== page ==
Our Carob Teriyaki Sauce recipe is a dream come true for our team here at Australian Carobs. During the carob recipe development process, we aspired to capture the authentic way of making this classic favorite that hails from Japan. We wanted to honor the genuine Japanese method that is required to achieve flavor excellence. All these while ensuring that we come up with a nutritious and healthier profile. The good news? We only need four ingredients. After all, teriyaki sauce is traditionally designed to be homemade and easy to prepare. Yes, you read it right. This sweet and savory sauce is meant to be prepared right before consumption. None of that store-bought kind.
What is Teriyaki?
Let’s make a few things clearer here. Teriyaki sauce in Japan is homemade. It’s unheard of that a local would prefer something that is not freshly made. If you are not aware, Teriyaki (照り焼き) is a descriptive word for a cooking method. “Teri” ( or 照り) means luster while “yaki” (or 焼き) means grilled. It could also mean pan fried or broiled. The word aptly describes how the food is prepared and does not refer to the sauce. In simpler terms, teriyaki essentially refers to any food that is grilled or pan-fried with noticeable glaze.
How to Make Authentic Teriyaki Sauce
To make Teriyaki sauce at home the traditional way, you will need four ingredients. Sake, mirin, soy sauce, and sugar. The basic recipe calls for equal parts of the first three ingredients, then you can adjust the amount of sugar based on preference. This is where we are respectfully coming in.
Carob Teriyaki Sauce Recipe
Instead of sugar, we are using pure carob syrup. It is naturally sweet and of premium quality. We are using it to enrich the sweetness of the sauce and to also enhance the flavor. This is a sweet spot (no pun intended) for those who would want to enjoy teriyaki but have refined sugar concerns. Replacing refined sugar with a natural alternative such as carob syrup is an excellent solution. It is healthy too! Since our recipe is patterned after the real one and not the Westernized version, we are not including cornstarch, ginger and garlic that commercially-produced ones are known for. The sauce is reduced in the pan until it reaches thicker consistency so there is no need for thickeners such as cornstarch.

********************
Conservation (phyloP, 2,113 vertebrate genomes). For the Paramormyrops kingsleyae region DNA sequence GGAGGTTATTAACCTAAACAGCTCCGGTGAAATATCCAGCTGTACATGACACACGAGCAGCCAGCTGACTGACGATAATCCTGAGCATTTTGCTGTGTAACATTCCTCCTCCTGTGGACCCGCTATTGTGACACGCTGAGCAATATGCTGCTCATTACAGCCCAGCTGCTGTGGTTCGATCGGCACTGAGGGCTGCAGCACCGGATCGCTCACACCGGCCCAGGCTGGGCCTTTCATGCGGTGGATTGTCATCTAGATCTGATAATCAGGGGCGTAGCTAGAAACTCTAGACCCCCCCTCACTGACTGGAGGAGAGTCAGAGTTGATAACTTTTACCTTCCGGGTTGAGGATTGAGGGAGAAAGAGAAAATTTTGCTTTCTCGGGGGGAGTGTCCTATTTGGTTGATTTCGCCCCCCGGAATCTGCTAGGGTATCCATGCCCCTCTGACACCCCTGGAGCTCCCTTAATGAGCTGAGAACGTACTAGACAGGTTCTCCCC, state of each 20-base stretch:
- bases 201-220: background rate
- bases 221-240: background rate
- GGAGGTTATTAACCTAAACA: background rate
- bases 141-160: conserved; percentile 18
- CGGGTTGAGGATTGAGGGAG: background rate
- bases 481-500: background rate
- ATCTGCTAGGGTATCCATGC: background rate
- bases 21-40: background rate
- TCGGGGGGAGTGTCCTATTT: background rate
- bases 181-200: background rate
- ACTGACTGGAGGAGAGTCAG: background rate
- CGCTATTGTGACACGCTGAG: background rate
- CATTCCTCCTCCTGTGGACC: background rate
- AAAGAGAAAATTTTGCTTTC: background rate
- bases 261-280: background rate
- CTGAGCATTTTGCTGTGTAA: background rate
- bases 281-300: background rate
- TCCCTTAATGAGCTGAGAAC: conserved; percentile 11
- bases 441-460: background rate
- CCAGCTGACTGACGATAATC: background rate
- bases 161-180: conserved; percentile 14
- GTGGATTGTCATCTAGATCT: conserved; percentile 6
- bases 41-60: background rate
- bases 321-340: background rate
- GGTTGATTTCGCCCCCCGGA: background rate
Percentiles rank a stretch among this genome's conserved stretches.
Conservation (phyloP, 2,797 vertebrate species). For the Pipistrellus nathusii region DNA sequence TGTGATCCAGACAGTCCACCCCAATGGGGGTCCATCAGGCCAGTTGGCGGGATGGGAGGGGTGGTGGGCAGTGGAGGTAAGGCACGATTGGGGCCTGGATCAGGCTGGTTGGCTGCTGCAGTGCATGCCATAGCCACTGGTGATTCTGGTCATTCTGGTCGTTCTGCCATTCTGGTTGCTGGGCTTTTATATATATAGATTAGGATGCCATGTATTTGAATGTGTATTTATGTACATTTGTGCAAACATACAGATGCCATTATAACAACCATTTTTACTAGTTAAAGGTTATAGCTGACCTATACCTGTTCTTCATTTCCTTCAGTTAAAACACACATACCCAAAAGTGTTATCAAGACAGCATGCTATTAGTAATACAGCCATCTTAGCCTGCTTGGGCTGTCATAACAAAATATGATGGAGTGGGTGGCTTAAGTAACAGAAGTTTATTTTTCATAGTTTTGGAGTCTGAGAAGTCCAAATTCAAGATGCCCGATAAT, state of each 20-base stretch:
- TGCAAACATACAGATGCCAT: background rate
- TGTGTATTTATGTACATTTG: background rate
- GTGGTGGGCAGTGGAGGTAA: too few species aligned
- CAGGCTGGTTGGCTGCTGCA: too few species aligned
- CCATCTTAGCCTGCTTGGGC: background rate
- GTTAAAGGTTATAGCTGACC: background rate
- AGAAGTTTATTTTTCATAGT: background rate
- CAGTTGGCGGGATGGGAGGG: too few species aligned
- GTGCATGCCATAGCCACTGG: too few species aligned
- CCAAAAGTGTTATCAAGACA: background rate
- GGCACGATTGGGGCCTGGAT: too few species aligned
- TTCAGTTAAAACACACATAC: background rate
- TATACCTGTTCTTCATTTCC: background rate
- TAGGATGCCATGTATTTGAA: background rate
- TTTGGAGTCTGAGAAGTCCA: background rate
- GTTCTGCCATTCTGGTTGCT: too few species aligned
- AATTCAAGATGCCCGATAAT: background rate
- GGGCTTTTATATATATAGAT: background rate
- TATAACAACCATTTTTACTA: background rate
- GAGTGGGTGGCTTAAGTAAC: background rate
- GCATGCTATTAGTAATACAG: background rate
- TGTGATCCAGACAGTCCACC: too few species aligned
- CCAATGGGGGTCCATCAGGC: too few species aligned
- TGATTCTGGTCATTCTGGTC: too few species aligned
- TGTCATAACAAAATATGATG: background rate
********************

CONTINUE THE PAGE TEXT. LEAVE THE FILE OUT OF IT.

Our goal with this homemade teriyaki sauce is to encourage you to prepare this yourself. Aside from the fact that it’s tastier, it is also free from additives or preservatives that most store-bought kinds are notorious for. It is equally worth knowing that the recipe is versatile. You may adjust the ratio of ingredients, depending on what you’re using it for. Think of it as your all-around seasoning. Use it as a glaze or as a marinade. Instead of the usual pan-fried chicken, transform your quick lunch into a gourmet hit by making chicken teriyaki as featured on this page.
We are confident that once you start making carob teriyaki sauce at home, it will become your go-to sauce for fish, meat, tofu, and vegetables.
RECIPE. Carob Teriyaki Sauce
- 1 sauce pan
- 1/2 cup sake
- 1/2 cup mirin
- 1/2 cup soy sauce
- 1/4 cup The Australian Carob Co. Carob Syrup
- Prepare a sterilized jar that will serve as storage container for the sauce once it is cooked.
- Combine all the ingredients in a saucepan. Start by adding sake and mirin. Then add the soy sauce and carob syrup.
- On medium heat, constantly stir the mixture and bring it to a boil. As soon as it gets to boiling temperature, lower the heat to medium-low.
- Cook on simmer for 12-15 minutes or until the sauce thickens. You will know that the sauce is ready to use by tilting the saucepan or by mixing it. You will notice that small bubbles start to appear.
- Remove the saucepan from the heat and pour the sauce into the sterilized container. The sauce will thicken as it cools.
- You may use the teriyaki sauce immediately or store it in the refrigerator for up to two weeks.
BONUS INSTRUCTION FOR THE CHICKEN TERIYAKI FEATURED
- Season the boneless chicken thigh with salt and pepper. If preferred, you may lightly coat the chicken meat with preferred flour.
- In a frying pan, heat some avocado oil (or your preferred cooking oil). Fry both sides of the chicken and make sure that each piece is thoroughly cooked.
- Remove the fried boneless chicken thighs from the pan, wipe off the excess oil and place the chicken back into it.
- Spoon the teriyaki sauce over the chicken to coat well.
- Serve immediately. You may also pour additional teriyaki sauce, if desired.